I'll never forget that dog. I hope that my sister adopts him secretly and offers me a chance to bring him home.

As I stated earlier, I fell in love again at Petsmart.

Friday, March 25, 2011

Spring pamper your dog by brushing him or her

Now's the time to pay closer attention to your dog's general health, particularly its skin. Dogs are also susceptible to allergies, fleas and skin disorders. Seemingly minor issues can soon become major ones if you aren't careful. As you pet or brush your dog, you may likely discover those problems and deal with them before they become serious health issues.

But brushing your dog benefits him or her in other ways. It establishes a better connection between you and makes your dog feel better. As you brush, you're also removing excess fur from your dog, yourself, your floor and furniture. All of that leads to a cleaner home and furnishings AND dog! It's a win-win situation. You should know that there are special brushes that practically clean themselves. They might cost a little more, but the convenience of using one is priceless if your dog sheds a lot during the year. You and your furniture will wind up with less fur to clean up.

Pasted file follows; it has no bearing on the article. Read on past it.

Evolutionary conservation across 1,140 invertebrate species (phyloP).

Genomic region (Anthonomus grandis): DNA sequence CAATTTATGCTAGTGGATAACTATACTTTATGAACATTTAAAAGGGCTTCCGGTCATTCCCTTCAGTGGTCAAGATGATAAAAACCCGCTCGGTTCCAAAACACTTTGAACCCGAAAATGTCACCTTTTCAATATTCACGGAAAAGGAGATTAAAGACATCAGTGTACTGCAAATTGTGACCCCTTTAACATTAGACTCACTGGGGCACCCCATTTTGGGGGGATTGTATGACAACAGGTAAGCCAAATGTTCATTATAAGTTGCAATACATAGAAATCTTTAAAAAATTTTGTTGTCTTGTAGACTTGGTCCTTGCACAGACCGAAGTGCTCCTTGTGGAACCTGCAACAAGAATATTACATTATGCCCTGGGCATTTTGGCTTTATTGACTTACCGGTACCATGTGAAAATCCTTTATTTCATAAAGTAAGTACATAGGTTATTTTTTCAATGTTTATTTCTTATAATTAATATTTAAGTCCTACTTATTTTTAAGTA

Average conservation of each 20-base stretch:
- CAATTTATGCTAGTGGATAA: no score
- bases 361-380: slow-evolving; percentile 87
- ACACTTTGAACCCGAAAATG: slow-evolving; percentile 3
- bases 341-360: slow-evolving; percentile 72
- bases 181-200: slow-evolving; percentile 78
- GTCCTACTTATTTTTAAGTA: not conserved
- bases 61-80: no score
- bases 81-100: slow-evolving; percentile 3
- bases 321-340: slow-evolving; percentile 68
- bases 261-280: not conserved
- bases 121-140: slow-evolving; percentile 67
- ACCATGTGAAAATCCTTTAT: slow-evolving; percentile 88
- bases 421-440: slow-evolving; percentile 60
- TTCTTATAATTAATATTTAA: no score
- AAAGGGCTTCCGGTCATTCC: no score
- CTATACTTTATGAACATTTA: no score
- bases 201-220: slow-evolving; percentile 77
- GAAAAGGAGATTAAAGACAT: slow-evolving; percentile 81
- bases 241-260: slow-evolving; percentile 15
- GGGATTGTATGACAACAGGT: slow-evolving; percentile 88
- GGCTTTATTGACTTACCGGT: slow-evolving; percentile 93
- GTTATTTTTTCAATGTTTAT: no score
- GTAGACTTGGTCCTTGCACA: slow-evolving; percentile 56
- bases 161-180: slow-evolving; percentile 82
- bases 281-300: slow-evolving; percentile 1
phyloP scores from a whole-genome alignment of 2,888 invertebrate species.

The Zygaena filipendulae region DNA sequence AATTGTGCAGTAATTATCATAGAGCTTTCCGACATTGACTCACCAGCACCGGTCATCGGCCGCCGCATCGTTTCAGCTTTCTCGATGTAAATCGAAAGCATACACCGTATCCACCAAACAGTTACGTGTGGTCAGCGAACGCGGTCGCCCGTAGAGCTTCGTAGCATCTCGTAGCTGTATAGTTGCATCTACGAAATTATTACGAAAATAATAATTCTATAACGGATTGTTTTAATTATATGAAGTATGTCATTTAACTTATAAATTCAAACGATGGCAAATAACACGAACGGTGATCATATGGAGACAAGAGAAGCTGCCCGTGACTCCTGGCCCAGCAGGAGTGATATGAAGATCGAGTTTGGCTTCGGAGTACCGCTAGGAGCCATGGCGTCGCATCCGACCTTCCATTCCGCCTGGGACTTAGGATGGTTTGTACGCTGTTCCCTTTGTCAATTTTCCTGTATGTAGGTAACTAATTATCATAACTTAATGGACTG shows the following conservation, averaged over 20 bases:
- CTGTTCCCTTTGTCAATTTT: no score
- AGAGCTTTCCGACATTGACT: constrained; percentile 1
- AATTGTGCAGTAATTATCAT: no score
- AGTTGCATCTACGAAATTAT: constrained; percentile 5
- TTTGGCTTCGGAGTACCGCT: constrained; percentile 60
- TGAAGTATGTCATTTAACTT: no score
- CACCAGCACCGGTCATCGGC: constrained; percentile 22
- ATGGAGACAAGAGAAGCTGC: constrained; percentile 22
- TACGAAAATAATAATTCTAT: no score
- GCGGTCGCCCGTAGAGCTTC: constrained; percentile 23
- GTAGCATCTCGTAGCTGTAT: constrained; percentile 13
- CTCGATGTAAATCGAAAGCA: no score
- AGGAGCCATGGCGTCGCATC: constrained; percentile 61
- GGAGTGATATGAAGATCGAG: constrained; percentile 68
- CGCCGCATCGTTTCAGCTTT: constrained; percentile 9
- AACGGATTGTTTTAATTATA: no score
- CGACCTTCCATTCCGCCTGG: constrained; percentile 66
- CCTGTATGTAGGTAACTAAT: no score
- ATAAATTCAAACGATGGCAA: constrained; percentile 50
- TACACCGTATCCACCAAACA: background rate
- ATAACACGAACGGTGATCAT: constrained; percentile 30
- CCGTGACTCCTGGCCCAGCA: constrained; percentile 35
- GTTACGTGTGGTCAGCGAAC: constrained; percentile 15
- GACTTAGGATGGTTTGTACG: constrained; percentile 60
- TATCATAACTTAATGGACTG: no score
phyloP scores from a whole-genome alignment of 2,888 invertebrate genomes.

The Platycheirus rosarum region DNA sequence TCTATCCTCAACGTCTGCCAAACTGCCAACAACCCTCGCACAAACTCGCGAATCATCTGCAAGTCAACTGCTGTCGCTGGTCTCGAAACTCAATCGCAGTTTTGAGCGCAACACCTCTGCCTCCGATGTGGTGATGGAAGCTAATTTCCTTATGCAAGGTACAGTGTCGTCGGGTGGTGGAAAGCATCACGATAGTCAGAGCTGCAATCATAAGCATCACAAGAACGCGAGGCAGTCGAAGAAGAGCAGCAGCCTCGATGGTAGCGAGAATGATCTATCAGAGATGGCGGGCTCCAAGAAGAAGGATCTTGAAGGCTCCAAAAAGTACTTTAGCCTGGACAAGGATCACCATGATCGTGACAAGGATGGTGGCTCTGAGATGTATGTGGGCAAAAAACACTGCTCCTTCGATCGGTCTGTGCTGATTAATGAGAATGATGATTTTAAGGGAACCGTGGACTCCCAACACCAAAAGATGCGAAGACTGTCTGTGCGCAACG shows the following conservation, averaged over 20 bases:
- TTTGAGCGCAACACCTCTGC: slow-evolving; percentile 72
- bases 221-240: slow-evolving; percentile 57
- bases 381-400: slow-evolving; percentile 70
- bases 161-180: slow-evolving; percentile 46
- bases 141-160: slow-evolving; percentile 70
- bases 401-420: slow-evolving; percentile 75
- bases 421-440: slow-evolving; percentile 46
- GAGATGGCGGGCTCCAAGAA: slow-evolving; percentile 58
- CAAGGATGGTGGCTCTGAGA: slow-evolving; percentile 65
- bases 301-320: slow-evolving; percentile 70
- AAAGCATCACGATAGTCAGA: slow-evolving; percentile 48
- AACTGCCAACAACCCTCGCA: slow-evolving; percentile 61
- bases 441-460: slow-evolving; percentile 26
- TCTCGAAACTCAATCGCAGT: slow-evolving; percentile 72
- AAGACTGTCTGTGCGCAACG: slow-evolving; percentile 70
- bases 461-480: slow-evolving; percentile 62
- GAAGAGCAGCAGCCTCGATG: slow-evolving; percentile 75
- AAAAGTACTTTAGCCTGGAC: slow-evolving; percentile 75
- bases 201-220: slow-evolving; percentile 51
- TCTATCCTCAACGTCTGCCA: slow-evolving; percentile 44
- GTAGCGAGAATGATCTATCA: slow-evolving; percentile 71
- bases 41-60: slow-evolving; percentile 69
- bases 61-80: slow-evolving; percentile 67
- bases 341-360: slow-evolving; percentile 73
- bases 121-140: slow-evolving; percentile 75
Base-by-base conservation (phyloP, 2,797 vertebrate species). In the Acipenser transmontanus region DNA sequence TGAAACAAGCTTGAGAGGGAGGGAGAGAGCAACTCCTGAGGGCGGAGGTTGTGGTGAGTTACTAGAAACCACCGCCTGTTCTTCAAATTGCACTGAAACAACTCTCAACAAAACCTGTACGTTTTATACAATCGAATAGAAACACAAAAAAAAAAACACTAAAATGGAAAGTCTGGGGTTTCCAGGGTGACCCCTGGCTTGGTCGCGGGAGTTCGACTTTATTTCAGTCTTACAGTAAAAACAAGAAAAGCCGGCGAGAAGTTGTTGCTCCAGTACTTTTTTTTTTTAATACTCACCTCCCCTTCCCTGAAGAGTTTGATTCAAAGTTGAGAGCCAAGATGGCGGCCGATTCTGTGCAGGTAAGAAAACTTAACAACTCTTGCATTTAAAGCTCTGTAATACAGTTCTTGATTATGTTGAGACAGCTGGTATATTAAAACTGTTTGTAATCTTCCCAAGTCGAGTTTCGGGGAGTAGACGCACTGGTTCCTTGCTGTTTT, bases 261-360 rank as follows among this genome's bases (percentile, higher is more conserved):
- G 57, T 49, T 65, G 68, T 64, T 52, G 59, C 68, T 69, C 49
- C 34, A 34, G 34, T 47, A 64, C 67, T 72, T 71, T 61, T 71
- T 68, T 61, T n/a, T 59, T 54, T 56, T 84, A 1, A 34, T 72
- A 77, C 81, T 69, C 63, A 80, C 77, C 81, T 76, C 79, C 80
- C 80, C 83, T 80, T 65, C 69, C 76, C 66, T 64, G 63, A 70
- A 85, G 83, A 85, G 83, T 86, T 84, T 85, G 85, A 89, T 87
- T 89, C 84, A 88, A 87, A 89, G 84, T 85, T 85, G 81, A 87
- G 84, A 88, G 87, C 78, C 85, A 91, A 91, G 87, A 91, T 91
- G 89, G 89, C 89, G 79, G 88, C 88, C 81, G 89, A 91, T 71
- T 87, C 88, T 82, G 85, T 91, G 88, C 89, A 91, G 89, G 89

Wednesday, March 23, 2011

What if your watch dog doesn't really watch?

Believe me, there are dogs like this. They don't bark when they should and alert the owner. They merely sit and stare at the window. And even if a burglar did break in, that type of dog would wag its tail. Ok, so I might exaggerate a bit, but you know what I mean.

Personally, I believe that there are better ways of protecting a home besides bringing in a dog specifically for that purpose. A dog is a living being that requires food and other comforts of home, and most of all, costs a lot of money over its lifetime. It can be a loyal pet and loving friend, so its purpose of serving as a watch dog may be a total waste. I think that I would prefer a dog as a pet instead of just a watch dog. I'm sure that it would bark if it sensed danger such as a burglar breaking in.

Still, I find the question intriguing. After all, wasn't one of the reasons for owning a dog knowing that it would also serve as a good watch dog?

Tuesday, March 22, 2011

licks from a dog